To make a statement. This selection of work provides the artist with the space to create on a larger scale. Inherently powerful, these pieces lend themselves to the focal point of a room or conversation. Gabrielle Teschner combines architecture and collage to create large scale pieces from textile.
"People naturally suspect there is more of the thing to be seen and when it hangs on the wall, access is limited; but I like that. I don't think we need to see each other from every possible side to know for certain that there'd be something there if we looked. When someone owns one of these pieces, they become the keepers of that side of the work. Not every angle is public."
Michael Wall also uses scale to his advantage. "Contrast is important to my work, be it between forms, colors, complexity or simplicity, micro or macro, anything that creates a conflict or asks a question.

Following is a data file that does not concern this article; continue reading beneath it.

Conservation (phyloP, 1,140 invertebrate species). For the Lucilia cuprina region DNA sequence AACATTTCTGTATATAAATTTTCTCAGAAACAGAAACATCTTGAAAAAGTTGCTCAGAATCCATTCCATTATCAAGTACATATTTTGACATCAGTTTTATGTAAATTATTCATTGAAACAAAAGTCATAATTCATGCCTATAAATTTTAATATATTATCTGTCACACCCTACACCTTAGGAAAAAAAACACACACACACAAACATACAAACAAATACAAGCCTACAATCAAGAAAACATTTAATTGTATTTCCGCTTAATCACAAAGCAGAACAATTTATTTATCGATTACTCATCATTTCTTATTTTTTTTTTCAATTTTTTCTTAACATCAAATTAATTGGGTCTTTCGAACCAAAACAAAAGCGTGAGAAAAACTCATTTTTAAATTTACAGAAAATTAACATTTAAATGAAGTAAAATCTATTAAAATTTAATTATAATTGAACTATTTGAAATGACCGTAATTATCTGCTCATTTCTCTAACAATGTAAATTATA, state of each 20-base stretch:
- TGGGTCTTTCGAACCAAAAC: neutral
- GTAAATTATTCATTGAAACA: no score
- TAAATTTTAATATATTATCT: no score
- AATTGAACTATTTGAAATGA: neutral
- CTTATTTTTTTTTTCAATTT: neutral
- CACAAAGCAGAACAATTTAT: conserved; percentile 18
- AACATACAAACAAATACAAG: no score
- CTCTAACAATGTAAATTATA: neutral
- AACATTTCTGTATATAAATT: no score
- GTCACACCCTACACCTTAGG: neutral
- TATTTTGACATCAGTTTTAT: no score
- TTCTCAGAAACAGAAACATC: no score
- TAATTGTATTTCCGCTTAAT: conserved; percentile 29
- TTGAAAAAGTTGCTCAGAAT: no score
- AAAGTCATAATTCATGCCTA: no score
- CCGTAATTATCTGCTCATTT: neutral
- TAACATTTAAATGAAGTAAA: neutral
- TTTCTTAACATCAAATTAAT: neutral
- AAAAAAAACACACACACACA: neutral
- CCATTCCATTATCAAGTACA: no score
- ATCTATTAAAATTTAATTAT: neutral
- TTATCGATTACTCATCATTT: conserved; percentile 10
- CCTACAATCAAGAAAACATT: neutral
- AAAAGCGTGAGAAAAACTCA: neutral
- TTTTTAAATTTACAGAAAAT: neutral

How the work exists within a space and the conversation between the art work and the viewer is imperative to me, the most simple gestures can represent intricate narratives,” says the artist.
Experimenting with proportions in your space, through the use of large scale art, can be incredibly transformative. These pieces tend to anchor a room, whether hung alone or in amongst a gallery wall.
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